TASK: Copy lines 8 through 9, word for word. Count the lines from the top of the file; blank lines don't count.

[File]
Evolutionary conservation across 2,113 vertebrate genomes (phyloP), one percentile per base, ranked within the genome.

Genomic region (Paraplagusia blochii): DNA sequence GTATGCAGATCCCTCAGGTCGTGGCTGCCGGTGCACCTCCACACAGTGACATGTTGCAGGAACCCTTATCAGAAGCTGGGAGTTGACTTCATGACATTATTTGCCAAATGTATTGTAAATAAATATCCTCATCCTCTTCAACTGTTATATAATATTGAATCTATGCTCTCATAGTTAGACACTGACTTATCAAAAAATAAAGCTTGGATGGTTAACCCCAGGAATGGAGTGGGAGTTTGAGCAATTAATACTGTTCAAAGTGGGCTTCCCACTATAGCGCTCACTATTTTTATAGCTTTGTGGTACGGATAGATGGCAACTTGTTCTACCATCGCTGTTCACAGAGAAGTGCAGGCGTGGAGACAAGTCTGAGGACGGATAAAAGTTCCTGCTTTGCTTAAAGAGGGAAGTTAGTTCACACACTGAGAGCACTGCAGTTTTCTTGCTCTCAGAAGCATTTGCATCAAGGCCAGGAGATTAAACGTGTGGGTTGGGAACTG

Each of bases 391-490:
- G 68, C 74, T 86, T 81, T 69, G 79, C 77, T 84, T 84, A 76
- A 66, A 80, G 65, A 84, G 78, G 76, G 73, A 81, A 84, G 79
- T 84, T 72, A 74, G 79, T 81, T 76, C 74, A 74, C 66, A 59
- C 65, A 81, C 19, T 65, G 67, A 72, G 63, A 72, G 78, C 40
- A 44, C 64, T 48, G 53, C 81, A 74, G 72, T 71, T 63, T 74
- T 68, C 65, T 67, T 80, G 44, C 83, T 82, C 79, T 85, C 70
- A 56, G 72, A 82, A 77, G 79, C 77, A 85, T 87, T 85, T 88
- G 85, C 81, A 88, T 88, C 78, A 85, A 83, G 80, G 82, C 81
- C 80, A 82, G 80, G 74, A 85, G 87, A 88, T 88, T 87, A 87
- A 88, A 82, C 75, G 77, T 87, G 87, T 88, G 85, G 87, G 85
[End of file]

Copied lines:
- A 44, C 64, T 48, G 53, C 81, A 74, G 72, T 71, T 63, T 74
- T 68, C 65, T 67, T 80, G 44, C 83, T 82, C 79, T 85, C 70